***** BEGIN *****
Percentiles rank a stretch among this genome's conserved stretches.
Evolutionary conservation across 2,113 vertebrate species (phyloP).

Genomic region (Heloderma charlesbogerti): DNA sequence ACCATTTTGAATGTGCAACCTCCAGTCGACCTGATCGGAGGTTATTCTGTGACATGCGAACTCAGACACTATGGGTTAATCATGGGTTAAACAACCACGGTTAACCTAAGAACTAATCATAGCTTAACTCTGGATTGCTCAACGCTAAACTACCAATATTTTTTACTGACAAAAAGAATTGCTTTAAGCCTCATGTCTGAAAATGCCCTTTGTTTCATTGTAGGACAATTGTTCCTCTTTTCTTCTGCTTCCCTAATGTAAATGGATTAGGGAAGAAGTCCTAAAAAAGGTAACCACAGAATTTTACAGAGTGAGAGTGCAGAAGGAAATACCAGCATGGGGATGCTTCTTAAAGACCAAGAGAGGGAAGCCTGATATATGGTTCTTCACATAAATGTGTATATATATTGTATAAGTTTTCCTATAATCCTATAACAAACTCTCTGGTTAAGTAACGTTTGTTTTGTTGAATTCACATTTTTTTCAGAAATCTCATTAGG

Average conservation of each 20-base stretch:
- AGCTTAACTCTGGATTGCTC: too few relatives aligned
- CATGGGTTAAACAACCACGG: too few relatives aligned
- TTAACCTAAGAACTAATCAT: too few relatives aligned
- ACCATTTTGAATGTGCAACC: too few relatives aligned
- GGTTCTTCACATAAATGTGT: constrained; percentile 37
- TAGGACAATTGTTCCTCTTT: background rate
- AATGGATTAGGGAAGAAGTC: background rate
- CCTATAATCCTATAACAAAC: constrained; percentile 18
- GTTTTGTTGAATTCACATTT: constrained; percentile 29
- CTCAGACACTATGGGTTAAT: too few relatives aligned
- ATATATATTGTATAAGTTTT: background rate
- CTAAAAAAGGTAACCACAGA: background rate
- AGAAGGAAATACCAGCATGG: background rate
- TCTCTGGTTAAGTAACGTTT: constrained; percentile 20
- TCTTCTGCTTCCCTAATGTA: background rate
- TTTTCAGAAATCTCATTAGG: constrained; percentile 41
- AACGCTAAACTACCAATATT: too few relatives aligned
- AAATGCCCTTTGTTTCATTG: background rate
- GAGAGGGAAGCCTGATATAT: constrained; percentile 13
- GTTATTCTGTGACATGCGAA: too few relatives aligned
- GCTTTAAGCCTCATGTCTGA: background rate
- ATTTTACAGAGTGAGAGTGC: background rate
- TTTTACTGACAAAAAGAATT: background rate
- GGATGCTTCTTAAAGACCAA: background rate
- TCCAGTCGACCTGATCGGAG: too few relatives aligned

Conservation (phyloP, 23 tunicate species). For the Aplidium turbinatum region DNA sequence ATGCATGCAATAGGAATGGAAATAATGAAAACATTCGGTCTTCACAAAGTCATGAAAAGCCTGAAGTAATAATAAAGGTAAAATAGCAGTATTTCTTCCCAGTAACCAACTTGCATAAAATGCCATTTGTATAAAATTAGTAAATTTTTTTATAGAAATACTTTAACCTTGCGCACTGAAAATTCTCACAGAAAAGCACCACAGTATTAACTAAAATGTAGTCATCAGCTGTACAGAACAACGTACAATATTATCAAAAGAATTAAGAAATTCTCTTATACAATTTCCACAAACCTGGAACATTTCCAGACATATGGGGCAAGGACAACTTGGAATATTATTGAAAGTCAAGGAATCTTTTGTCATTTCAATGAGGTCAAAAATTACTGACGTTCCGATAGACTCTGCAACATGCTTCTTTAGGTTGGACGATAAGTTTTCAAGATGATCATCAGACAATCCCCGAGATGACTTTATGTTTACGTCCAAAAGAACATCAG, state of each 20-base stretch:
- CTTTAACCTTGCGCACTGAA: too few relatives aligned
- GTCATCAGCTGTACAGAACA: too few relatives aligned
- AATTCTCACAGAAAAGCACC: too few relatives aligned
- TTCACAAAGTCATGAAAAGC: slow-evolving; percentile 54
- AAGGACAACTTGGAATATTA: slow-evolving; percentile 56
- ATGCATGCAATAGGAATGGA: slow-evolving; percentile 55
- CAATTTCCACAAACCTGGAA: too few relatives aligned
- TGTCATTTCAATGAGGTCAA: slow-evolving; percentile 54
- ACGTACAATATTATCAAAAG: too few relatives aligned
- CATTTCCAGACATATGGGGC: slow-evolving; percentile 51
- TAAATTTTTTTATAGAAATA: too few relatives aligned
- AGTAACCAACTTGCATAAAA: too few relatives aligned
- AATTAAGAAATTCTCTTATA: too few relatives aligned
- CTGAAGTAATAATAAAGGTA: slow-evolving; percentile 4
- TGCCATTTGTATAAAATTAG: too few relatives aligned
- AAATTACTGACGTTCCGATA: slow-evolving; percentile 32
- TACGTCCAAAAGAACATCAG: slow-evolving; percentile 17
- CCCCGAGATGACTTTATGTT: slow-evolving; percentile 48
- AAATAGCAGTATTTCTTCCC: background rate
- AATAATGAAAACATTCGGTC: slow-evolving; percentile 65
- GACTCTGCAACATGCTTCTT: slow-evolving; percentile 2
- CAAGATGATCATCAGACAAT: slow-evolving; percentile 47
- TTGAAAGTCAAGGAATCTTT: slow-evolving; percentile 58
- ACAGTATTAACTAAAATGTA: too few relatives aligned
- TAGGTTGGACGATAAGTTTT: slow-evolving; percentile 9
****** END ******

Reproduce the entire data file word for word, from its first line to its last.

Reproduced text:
Percentiles rank a stretch among this genome's conserved stretches.
Evolutionary conservation across 2,113 vertebrate species (phyloP).

Genomic region (Heloderma charlesbogerti): DNA sequence ACCATTTTGAATGTGCAACCTCCAGTCGACCTGATCGGAGGTTATTCTGTGACATGCGAACTCAGACACTATGGGTTAATCATGGGTTAAACAACCACGGTTAACCTAAGAACTAATCATAGCTTAACTCTGGATTGCTCAACGCTAAACTACCAATATTTTTTACTGACAAAAAGAATTGCTTTAAGCCTCATGTCTGAAAATGCCCTTTGTTTCATTGTAGGACAATTGTTCCTCTTTTCTTCTGCTTCCCTAATGTAAATGGATTAGGGAAGAAGTCCTAAAAAAGGTAACCACAGAATTTTACAGAGTGAGAGTGCAGAAGGAAATACCAGCATGGGGATGCTTCTTAAAGACCAAGAGAGGGAAGCCTGATATATGGTTCTTCACATAAATGTGTATATATATTGTATAAGTTTTCCTATAATCCTATAACAAACTCTCTGGTTAAGTAACGTTTGTTTTGTTGAATTCACATTTTTTTCAGAAATCTCATTAGG

Average conservation of each 20-base stretch:
- AGCTTAACTCTGGATTGCTC: too few relatives aligned
- CATGGGTTAAACAACCACGG: too few relatives aligned
- TTAACCTAAGAACTAATCAT: too few relatives aligned
- ACCATTTTGAATGTGCAACC: too few relatives aligned
- GGTTCTTCACATAAATGTGT: constrained; percentile 37
- TAGGACAATTGTTCCTCTTT: background rate
- AATGGATTAGGGAAGAAGTC: background rate
- CCTATAATCCTATAACAAAC: constrained; percentile 18
- GTTTTGTTGAATTCACATTT: constrained; percentile 29
- CTCAGACACTATGGGTTAAT: too few relatives aligned
- ATATATATTGTATAAGTTTT: background rate
- CTAAAAAAGGTAACCACAGA: background rate
- AGAAGGAAATACCAGCATGG: background rate
- TCTCTGGTTAAGTAACGTTT: constrained; percentile 20
- TCTTCTGCTTCCCTAATGTA: background rate
- TTTTCAGAAATCTCATTAGG: constrained; percentile 41
- AACGCTAAACTACCAATATT: too few relatives aligned
- AAATGCCCTTTGTTTCATTG: background rate
- GAGAGGGAAGCCTGATATAT: constrained; percentile 13
- GTTATTCTGTGACATGCGAA: too few relatives aligned
- GCTTTAAGCCTCATGTCTGA: background rate
- ATTTTACAGAGTGAGAGTGC: background rate
- TTTTACTGACAAAAAGAATT: background rate
- GGATGCTTCTTAAAGACCAA: background rate
- TCCAGTCGACCTGATCGGAG: too few relatives aligned

Conservation (phyloP, 23 tunicate species). For the Aplidium turbinatum region DNA sequence ATGCATGCAATAGGAATGGAAATAATGAAAACATTCGGTCTTCACAAAGTCATGAAAAGCCTGAAGTAATAATAAAGGTAAAATAGCAGTATTTCTTCCCAGTAACCAACTTGCATAAAATGCCATTTGTATAAAATTAGTAAATTTTTTTATAGAAATACTTTAACCTTGCGCACTGAAAATTCTCACAGAAAAGCACCACAGTATTAACTAAAATGTAGTCATCAGCTGTACAGAACAACGTACAATATTATCAAAAGAATTAAGAAATTCTCTTATACAATTTCCACAAACCTGGAACATTTCCAGACATATGGGGCAAGGACAACTTGGAATATTATTGAAAGTCAAGGAATCTTTTGTCATTTCAATGAGGTCAAAAATTACTGACGTTCCGATAGACTCTGCAACATGCTTCTTTAGGTTGGACGATAAGTTTTCAAGATGATCATCAGACAATCCCCGAGATGACTTTATGTTTACGTCCAAAAGAACATCAG, state of each 20-base stretch:
- CTTTAACCTTGCGCACTGAA: too few relatives aligned
- GTCATCAGCTGTACAGAACA: too few relatives aligned
- AATTCTCACAGAAAAGCACC: too few relatives aligned
- TTCACAAAGTCATGAAAAGC: slow-evolving; percentile 54
- AAGGACAACTTGGAATATTA: slow-evolving; percentile 56
- ATGCATGCAATAGGAATGGA: slow-evolving; percentile 55
- CAATTTCCACAAACCTGGAA: too few relatives aligned
- TGTCATTTCAATGAGGTCAA: slow-evolving; percentile 54
- ACGTACAATATTATCAAAAG: too few relatives aligned
- CATTTCCAGACATATGGGGC: slow-evolving; percentile 51
- TAAATTTTTTTATAGAAATA: too few relatives aligned
- AGTAACCAACTTGCATAAAA: too few relatives aligned
- AATTAAGAAATTCTCTTATA: too few relatives aligned
- CTGAAGTAATAATAAAGGTA: slow-evolving; percentile 4
- TGCCATTTGTATAAAATTAG: too few relatives aligned
- AAATTACTGACGTTCCGATA: slow-evolving; percentile 32
- TACGTCCAAAAGAACATCAG: slow-evolving; percentile 17
- CCCCGAGATGACTTTATGTT: slow-evolving; percentile 48
- AAATAGCAGTATTTCTTCCC: background rate
- AATAATGAAAACATTCGGTC: slow-evolving; percentile 65
- GACTCTGCAACATGCTTCTT: slow-evolving; percentile 2
- CAAGATGATCATCAGACAAT: slow-evolving; percentile 47
- TTGAAAGTCAAGGAATCTTT: slow-evolving; percentile 58
- ACAGTATTAACTAAAATGTA: too few relatives aligned
- TAGGTTGGACGATAAGTTTT: slow-evolving; percentile 9